South Dakota to require public schools, universities to filter Internet access

Thursday, March 11, 1999

South Dakota Gov. William J. Janklow has signed into law a bill that requires public schools — including state-owned universities — and libraries to protect minors from obscene materials on the Internet.

The law, which the governor signed earlier this month, provides that public schools in the state must either equip computers with blocking software or implement local policies to restrict children's access to obscene materials.

Another section of the law requires that public libraries “develop and implement by Jan. 1, 2001, a local policy that establishes measures to restrict minors from computer access to obscene materials.”

Under the law, any public library or public school that adopts an Internet access policy to protect minors cannot be held liable “for any damages” which result from a child accessing obscene materials through a public school or public library computer.

John Paulton, executive director of the South Dakota Family Policy Council, applauded both the Legislature and the governor. “With South Dakota schools among the most wired in the nation, it's important to take steps to protect our children from the harmful side of the Net,” he said in a news release.

“This really is a win-win bill for everyone involved,” Paulton said. “There has been great cooperation from virtually everyone to get this bill passed. It will take continued cooperation to make sure that it is effectively implemented. We look forward to working with parents, local libraries and schools to help make that happen.”

David Burt, president of Filtering Facts, also supports the legislation. “This is a good law because it changes the debate from whether filters work to whether schools and libraries should protect children from illegal materials.”

Burt said that the law's use of the “existing legal standard” of obscenity, rather than language such as “inappropriate,” should insulate it from attack by filtering opponents.

However, Jonathan Wallace, a founding member of the Censorware Project, a group that opposes the use of blocking software in public institutions, says the law is unconstitutional.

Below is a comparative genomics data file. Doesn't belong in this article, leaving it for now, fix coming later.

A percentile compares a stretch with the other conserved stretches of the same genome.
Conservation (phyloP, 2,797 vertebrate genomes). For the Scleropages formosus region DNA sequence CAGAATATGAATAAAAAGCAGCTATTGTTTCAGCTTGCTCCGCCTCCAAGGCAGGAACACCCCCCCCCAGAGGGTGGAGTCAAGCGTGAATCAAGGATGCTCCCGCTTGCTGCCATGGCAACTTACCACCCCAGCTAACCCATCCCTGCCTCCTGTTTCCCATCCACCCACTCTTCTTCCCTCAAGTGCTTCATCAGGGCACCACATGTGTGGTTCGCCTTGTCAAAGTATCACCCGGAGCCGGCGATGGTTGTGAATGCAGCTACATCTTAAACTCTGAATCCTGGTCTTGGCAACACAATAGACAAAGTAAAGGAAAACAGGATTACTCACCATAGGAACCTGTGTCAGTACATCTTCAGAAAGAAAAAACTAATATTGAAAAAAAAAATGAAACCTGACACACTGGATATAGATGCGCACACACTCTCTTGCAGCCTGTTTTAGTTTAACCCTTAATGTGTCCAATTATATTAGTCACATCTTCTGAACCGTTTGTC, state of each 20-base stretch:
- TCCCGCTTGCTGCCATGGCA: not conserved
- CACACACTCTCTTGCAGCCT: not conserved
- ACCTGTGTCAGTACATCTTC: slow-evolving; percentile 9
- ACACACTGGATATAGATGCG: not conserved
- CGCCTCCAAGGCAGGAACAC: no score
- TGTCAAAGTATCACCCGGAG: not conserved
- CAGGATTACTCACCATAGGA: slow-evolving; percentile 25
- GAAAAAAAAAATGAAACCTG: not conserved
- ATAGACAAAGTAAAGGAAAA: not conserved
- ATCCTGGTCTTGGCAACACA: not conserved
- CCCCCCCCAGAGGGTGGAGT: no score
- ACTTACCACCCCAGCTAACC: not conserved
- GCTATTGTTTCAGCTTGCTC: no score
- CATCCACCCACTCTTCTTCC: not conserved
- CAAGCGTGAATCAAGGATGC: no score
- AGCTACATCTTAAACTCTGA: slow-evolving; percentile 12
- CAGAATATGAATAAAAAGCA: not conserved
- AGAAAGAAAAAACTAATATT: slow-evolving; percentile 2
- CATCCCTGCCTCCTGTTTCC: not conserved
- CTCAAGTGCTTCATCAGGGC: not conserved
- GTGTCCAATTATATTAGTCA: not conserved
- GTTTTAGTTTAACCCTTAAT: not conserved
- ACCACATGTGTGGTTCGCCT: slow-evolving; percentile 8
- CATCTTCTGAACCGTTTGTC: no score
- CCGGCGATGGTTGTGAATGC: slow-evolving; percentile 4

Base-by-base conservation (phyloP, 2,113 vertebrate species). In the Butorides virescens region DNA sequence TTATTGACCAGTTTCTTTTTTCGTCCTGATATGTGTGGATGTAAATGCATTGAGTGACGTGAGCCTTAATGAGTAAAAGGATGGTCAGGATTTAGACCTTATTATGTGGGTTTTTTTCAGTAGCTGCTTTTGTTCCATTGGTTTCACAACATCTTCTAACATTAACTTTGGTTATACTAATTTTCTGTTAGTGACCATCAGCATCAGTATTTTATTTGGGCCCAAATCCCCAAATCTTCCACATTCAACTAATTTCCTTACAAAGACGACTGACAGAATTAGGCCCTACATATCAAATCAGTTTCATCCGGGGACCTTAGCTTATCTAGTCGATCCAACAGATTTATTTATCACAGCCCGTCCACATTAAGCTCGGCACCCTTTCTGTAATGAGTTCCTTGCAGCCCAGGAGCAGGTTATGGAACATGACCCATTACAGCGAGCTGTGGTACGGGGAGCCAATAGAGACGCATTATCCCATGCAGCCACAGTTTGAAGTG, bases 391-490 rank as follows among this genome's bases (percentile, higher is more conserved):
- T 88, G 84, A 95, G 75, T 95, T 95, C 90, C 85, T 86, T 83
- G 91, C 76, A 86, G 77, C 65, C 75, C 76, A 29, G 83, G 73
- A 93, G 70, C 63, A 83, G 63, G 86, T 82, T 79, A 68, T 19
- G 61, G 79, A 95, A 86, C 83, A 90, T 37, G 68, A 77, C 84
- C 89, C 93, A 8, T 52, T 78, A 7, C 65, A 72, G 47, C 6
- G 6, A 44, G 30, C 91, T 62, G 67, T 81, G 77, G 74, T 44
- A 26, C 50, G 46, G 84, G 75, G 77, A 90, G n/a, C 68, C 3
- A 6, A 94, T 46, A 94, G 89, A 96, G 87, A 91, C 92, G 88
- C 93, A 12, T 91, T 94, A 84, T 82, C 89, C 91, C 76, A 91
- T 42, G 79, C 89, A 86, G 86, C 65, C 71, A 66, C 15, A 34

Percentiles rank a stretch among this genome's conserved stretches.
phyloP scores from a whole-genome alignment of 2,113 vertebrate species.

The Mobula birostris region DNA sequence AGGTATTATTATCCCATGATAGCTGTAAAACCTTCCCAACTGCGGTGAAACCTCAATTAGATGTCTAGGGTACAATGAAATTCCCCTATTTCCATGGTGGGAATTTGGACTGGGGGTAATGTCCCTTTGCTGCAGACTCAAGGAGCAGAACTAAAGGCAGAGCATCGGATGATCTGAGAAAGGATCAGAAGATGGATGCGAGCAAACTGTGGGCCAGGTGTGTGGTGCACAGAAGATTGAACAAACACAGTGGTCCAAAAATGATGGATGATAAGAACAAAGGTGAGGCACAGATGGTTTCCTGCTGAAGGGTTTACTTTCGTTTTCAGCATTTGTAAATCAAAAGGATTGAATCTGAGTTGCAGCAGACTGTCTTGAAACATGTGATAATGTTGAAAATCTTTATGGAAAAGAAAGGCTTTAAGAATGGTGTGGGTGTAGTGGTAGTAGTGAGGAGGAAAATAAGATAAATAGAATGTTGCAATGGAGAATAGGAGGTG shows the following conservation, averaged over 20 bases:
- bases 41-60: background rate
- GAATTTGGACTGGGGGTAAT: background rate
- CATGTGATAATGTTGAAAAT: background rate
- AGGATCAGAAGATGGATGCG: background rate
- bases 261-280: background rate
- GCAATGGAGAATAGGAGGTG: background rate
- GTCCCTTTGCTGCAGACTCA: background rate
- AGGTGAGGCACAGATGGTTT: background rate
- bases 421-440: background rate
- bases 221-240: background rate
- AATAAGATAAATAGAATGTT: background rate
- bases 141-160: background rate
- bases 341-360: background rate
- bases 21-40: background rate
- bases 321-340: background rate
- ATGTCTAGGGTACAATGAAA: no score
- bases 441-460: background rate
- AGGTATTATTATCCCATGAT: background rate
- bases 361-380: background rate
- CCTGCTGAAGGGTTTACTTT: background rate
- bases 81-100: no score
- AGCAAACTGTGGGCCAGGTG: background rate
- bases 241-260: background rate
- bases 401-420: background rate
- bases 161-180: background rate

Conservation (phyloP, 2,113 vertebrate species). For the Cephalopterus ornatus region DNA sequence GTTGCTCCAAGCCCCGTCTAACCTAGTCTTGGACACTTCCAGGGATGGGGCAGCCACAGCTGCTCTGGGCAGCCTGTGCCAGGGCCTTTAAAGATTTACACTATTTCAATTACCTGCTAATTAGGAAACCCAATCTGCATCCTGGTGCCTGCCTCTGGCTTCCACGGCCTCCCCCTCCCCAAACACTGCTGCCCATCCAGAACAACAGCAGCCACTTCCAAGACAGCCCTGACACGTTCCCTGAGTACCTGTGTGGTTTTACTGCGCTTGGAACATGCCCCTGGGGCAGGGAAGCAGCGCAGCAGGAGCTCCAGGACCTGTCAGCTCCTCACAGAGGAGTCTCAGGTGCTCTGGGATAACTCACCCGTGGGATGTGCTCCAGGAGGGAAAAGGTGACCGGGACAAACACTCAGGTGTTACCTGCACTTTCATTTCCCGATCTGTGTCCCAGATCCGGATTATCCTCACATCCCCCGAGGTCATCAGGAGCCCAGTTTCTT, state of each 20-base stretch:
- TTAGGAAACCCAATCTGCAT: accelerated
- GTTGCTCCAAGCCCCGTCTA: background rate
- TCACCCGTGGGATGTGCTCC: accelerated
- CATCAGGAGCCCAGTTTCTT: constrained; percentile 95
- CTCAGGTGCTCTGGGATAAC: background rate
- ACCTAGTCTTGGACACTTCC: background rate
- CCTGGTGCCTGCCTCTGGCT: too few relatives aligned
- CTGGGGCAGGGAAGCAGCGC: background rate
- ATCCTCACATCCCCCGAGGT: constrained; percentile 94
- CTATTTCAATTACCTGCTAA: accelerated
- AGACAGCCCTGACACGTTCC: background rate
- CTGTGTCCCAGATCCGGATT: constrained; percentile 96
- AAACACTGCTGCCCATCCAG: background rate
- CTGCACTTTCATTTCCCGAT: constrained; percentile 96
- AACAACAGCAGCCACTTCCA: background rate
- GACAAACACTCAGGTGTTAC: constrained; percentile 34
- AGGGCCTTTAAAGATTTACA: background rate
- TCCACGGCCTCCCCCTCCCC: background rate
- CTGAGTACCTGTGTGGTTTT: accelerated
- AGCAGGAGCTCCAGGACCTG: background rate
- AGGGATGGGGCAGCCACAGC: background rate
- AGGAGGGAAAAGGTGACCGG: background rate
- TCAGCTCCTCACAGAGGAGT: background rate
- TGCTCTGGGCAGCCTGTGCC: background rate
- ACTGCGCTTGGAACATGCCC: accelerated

“Laws requiring public schools to install censorware will be held unconstitutional for two reasons,” Wallace said. “First, these laws mandate a one-size-fits-all solution that treats 17-year-olds the same as 6-year-olds.”

The second reason the law is unconstitutional, Wallace says, is the “weakness of censorware products,” which block too much and too little material simultaneously.

Filtering programs block material that minors, especially older minors, should have access to and don't block some material that younger minors should not see, he says.

Larry Ottinger, senior staff attorney with People for the American Way, agreed that the legislation posed First Amendment problems.

“The law is part of a disturbing trend in which legislators are not paying enough attention to the serious First Amendment and local control issues raised by these measures,” he said.

“This law is bad policy and usurps control from both local librarians and parents,” he said.

Rep. Roger Hunt, one of the measure's co-sponsors, says the law applies to public universities if they have minors on their campuses. “If there are minors on that state university campus, this law would apply,” he said.

However, Ottinger says that applying the law to state universities “certainly raises further First Amendment concerns.”

“Public access to information and the ability to research and discuss important issues of the day is an important facet of the public institution,” he said. “Applying this bill to state-owned universities makes it more egregious.”